U.S.-Iran Standoff Shows Difficulty of Salvaging Nuclear Deal
(Bloomberg) -- The Biden administration sought to extend an olive branch to Iran in order to entice the Islamic Republic back to talks on resuscitating the 2015 nuclear deal.
Leaders in Tehran quickly made clear it’s not going to be so easy.
After the U.S. said Thursday it was ready to meet with Iran along with other participants in the accord that former President Donald Trump quit three years ago, Iran signaled that there would be no fast re-entry into the deal known as the Joint Comprehensive Plan of Action. Foreign Minister Mohammad Javad Zarif said his country will rejoin talks only after the U.S. drops sanctions -- something the U.S. has repeatedly ruled out.
“Before any negotiation, there is the chest-thumping phase, and so that’s what we’re seeing from Iran now,” said Gerard Araud, a former French ambassador to the U.S. and the United Nations who helped negotiate sanctions on Iran before the 2015 accord was reached. “Both sides are looking for a way back in that allows them to save face with their constituencies back home.”
Whether or not it was posturing, the back-and-forth between the two countries was a sharp reminder of just how difficult the process of reviving the nuclear deal will be. Any notion that President Joe Biden could quickly get Iran to return to compliance with the accord, allowing the U.S. to re-enter and then negotiate a stronger deal, feels a long ways off.
Iran’s government has little incentive to make concessions with conservatives likely to make gains in its national elections this summer. Opposition from Republicans and some Democrats in Congress means Biden can’t afford to look weak even as he tries to reverse course from the Trump era strategy of “maximum pressure” on Tehran.
The European parties to the deal welcomed the Biden administration’s move to return to diplomacy with Iran and the revival of their own “confident and in-depth” dialog with the U.S. They urged Iran not to follow through on threats to halt surprise nuclear inspections and risk undermining diplomatic efforts.
A senior European diplomat said there’s now a realistic chance of a breakthrough but cautioned that a lot will depend on what steps Iran is willing to take, noting that Tehran has so far not given a strong signal that it wants to come back into compliance.
The immediate next step is for the European Union to convene the meeting that the U.S. has agreed to join, in the hope that it will act as a trigger for Iran and the U.S. to work out individual steps that might be coordinated to revive the deal, the person said.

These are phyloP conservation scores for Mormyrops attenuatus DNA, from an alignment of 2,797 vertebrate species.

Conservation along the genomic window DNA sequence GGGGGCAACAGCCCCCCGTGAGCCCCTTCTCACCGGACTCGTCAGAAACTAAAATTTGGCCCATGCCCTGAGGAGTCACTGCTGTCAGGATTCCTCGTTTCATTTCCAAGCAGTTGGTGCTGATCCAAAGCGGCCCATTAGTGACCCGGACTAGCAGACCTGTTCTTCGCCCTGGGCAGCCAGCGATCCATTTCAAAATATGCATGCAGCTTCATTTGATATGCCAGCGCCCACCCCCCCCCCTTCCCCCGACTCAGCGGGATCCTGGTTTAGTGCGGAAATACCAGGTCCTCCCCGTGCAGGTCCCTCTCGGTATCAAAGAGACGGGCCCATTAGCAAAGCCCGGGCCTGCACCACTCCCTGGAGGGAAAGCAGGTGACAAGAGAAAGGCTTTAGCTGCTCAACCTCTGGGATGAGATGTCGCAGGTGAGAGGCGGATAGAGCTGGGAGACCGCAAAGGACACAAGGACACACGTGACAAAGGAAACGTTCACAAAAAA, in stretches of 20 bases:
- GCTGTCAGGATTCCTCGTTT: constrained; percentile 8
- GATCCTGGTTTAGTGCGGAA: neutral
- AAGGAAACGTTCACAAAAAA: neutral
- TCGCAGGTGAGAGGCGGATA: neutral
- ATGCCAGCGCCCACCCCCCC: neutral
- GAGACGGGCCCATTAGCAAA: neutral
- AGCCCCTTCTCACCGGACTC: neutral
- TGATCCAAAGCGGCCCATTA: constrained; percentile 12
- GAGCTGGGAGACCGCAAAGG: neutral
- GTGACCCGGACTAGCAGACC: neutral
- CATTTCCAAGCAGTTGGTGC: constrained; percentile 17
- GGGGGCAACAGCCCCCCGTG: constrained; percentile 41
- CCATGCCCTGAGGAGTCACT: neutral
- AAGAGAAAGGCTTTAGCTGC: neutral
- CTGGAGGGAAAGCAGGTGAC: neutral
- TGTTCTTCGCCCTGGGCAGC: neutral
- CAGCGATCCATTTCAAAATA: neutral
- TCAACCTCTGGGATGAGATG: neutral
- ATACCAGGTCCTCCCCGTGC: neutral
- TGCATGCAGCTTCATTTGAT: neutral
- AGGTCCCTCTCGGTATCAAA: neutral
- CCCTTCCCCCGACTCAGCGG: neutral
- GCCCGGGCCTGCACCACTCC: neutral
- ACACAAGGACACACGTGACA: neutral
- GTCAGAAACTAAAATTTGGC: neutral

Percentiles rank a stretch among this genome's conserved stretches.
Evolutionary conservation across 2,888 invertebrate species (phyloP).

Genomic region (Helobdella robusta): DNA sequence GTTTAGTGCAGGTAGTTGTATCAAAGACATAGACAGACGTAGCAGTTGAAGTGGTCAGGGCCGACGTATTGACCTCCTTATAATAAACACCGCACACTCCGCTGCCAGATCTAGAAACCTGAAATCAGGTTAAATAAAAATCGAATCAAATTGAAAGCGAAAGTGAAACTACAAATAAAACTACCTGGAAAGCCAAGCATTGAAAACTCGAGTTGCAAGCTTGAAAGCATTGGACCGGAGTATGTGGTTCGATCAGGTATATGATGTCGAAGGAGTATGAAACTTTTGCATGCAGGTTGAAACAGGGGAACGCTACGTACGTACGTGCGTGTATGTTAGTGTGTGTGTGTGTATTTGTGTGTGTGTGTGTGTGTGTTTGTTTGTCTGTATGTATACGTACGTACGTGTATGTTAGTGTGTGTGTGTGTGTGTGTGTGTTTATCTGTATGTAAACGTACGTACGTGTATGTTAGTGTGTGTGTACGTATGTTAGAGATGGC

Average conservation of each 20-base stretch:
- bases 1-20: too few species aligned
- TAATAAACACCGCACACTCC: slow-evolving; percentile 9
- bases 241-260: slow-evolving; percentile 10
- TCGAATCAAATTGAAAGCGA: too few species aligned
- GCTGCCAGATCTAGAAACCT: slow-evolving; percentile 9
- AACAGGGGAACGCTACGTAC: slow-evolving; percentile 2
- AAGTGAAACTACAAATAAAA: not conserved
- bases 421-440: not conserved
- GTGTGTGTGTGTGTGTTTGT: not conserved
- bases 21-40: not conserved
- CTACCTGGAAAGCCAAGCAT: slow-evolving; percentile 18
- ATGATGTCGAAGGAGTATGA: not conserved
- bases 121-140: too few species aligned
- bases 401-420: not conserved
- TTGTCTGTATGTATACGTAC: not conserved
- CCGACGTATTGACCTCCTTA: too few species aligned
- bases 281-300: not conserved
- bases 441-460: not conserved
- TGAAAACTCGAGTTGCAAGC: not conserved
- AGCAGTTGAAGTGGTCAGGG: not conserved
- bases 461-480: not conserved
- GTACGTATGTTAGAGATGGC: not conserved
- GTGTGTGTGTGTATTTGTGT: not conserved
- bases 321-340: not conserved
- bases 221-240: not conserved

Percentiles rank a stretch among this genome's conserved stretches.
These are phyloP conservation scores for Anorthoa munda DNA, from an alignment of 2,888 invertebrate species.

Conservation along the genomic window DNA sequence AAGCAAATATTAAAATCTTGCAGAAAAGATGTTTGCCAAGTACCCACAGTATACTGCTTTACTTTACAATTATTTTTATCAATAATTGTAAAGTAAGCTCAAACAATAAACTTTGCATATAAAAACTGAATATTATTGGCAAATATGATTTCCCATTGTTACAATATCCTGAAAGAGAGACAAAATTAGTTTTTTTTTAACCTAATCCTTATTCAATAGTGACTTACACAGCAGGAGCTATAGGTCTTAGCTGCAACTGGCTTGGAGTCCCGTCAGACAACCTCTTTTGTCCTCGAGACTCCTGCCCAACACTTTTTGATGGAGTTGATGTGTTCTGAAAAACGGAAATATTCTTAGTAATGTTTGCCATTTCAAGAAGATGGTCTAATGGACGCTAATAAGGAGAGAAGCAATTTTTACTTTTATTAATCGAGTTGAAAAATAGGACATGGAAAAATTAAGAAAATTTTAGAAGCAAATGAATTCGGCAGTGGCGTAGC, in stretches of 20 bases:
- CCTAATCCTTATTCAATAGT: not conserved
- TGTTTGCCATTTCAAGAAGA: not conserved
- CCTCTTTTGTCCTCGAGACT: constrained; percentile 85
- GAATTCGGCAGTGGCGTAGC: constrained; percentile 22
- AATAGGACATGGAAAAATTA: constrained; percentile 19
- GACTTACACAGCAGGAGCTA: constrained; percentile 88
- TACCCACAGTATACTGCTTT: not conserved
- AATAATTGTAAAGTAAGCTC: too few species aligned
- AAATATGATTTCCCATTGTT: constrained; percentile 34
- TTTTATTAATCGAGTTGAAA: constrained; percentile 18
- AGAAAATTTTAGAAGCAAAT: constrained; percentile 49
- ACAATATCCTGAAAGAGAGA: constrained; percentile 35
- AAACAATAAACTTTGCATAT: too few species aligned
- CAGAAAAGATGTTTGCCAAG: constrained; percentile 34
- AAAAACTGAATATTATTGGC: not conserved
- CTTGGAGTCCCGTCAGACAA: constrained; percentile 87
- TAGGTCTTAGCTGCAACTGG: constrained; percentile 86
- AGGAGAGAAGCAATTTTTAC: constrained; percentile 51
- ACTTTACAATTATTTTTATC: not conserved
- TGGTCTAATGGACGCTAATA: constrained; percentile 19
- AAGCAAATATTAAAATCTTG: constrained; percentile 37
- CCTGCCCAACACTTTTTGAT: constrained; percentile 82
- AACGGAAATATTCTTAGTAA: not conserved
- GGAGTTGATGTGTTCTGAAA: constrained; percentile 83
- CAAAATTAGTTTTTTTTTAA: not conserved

Yet on Friday, Iranian Foreign Minister Mohammad Javad Zarif suggested in a tweet that the U.S. measures didn’t go far enough, and he repeated demands that the Biden administration first reverse Trump’s sanctions before the Islamic Republic pulls back its nuclear activity to within the terms of the nuclear deal. Zarif used the hashtag #CommitActMeet, implying that a meeting depended on the U.S. officially returning to the accord and lifting sanctions first.
The back-and-forth exposes some uncomfortable realities -- chief among them that despite the U.S. sanctions, Iran doesn’t feel a great sense of urgency to get back into compliance with the deal soon, according to Jon Alterman, director of the Middle East Program at the Center for Strategic and International Studies
“I fear the Iranians are convinced that making an agreement will take away their last shred of leverage,” Alterman said. “So I’m not sure you can get the Iranians to another agreement, and you certainly can’t do it quickly.”
The U.S. offer to hold talks was aimed at restoring a diplomatic pathway with Iran, which has been gradually abandoning its commitments under the nuclear deal since Trump quit the accord in 2018.
“This is about having a conversation about the path forward,” White House Press Secretary Jen Psaki told reporters on Friday.
Politics loom large on both sides. President Hassan Rouhani wants to save the accord and his legacy before he leaves office later this year, but he’s determined not to cave to U.S. demands. His hard-line opponents -- who control most of Iran’s powerful state institutions and are likely to dominate June’s presidential elections -- oppose any engagement with the U.S. and want closer ties with Russia.
Secretary of State Antony Blinken said last month that if Iran returns to compliance with the accord, the U.S. would seek to build a “longer and stronger” agreement to address what he called “deeply problematic” issues.
But first, the two sides would have to agree to meet.
The first test of the renewed effort at a detente comes next week: Iran says it will stop letting the International Atomic Energy Agency conduct snap inspections by suspending the so-called Additional Protocol from Feb. 23. Doing so would leave the international community less able to accurately track Tehran’s nuclear ambitions.
©2021 Bloomberg L.P.